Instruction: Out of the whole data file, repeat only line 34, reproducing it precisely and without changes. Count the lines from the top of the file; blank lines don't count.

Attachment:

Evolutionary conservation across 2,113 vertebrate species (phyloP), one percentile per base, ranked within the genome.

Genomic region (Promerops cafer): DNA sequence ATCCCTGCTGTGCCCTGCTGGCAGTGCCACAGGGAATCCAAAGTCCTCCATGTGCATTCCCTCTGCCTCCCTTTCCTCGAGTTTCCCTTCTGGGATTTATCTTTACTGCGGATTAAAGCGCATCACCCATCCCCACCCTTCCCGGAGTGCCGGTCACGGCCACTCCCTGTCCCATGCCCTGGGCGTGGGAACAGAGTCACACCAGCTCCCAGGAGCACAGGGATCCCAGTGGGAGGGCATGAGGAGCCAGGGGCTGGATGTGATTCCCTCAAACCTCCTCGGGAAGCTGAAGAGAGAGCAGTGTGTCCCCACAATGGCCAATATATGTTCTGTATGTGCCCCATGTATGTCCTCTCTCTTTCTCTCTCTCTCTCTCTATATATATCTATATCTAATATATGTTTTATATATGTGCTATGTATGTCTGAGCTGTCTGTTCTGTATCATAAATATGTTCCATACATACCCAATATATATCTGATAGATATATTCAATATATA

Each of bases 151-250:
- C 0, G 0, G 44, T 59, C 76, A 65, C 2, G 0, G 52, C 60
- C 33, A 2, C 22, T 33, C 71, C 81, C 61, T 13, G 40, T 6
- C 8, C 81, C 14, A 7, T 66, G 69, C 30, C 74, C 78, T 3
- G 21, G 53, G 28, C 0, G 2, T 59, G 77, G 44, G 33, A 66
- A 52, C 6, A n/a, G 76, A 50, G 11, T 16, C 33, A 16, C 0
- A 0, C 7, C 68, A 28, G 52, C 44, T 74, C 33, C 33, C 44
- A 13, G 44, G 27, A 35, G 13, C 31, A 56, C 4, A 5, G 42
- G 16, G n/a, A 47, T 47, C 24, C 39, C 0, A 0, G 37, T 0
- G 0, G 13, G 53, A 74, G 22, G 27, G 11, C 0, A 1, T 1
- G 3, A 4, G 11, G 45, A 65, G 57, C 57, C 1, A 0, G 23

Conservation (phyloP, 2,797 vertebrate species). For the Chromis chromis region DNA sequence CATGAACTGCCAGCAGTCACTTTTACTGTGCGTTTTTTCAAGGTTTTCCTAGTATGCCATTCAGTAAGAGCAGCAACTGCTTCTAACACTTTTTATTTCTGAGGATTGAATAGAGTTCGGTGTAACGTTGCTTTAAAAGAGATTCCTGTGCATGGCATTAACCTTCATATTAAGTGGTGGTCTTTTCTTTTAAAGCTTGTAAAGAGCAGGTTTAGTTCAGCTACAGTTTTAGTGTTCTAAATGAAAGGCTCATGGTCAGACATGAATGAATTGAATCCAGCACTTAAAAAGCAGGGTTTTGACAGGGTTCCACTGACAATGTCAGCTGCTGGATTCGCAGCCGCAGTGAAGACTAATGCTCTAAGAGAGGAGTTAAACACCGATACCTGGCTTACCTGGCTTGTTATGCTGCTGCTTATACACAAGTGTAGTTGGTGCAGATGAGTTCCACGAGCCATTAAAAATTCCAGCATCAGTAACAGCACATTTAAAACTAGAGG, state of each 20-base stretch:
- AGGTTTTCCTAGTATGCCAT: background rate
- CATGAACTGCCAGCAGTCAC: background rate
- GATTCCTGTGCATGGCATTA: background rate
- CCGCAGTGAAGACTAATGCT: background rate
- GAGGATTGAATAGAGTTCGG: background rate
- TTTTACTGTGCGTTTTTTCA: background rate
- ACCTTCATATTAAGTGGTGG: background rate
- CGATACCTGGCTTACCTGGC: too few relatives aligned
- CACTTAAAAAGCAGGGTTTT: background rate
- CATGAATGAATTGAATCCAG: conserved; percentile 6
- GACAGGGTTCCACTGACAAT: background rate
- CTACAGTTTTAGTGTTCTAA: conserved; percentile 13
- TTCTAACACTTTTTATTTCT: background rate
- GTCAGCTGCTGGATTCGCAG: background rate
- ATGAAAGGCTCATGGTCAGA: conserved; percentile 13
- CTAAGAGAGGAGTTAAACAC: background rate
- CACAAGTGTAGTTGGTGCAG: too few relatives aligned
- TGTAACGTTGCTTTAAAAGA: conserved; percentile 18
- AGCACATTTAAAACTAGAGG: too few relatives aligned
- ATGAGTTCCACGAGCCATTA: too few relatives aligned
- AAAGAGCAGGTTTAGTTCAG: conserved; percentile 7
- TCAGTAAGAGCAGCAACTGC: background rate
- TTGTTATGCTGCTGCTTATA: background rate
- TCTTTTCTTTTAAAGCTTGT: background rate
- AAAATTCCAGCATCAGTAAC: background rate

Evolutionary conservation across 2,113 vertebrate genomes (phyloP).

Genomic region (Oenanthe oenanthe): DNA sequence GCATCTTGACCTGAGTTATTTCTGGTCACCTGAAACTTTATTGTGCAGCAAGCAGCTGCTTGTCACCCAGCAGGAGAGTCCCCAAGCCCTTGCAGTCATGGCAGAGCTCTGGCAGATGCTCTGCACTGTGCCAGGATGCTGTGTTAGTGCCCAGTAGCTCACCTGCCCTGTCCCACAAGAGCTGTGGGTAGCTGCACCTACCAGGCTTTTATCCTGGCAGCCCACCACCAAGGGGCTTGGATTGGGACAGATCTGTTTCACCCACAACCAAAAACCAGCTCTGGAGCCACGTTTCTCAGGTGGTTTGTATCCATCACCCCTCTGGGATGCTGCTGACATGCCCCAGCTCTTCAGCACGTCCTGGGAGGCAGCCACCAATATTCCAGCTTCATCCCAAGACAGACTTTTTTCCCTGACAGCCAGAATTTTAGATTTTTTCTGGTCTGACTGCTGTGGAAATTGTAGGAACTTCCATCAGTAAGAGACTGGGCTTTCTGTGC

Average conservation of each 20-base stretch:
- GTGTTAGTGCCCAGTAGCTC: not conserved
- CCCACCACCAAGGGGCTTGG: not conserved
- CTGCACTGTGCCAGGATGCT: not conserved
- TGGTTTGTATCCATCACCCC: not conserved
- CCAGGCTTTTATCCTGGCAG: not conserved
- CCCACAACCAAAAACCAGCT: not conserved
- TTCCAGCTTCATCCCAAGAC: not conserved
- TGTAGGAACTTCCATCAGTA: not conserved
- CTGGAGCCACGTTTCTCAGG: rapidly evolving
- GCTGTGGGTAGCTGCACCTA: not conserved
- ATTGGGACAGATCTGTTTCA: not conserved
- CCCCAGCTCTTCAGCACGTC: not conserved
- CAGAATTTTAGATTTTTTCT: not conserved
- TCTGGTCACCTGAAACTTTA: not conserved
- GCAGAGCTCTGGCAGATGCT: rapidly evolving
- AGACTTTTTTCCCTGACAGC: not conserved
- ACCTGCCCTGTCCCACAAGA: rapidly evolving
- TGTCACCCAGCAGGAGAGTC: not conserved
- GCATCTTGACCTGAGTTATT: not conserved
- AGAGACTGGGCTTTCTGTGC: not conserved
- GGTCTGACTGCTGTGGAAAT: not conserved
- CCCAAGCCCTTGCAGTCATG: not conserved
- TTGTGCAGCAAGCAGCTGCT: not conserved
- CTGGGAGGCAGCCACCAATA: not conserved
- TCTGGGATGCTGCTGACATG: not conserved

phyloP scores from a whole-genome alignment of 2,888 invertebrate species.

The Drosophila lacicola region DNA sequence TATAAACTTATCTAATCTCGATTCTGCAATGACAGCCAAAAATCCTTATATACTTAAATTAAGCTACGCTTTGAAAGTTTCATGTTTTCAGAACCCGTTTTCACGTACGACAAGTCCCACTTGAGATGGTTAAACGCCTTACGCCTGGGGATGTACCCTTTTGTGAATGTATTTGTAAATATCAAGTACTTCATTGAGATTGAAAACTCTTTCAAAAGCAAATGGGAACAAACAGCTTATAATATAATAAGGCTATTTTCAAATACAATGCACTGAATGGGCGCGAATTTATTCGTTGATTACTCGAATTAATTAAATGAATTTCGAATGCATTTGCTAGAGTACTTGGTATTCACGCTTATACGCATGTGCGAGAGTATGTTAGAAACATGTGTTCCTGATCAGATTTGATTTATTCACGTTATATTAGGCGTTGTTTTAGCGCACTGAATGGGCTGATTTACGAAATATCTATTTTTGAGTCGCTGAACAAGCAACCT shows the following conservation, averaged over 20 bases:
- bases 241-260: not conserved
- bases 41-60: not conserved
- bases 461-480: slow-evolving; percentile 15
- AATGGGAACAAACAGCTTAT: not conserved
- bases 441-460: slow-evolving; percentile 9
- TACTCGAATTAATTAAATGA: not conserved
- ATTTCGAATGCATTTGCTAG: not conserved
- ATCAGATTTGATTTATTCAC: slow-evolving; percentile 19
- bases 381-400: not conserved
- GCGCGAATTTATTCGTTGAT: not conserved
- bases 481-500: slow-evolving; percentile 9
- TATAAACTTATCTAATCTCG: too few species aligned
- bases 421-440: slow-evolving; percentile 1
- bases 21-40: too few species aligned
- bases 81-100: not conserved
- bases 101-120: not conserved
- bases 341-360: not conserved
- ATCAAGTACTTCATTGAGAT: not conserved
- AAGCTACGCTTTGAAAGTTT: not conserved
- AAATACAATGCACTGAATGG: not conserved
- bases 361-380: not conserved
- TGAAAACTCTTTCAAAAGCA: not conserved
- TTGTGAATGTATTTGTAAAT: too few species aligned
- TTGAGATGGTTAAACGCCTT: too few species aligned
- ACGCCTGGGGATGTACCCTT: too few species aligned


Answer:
- ATGAGTTCCACGAGCCATTA: too few relatives aligned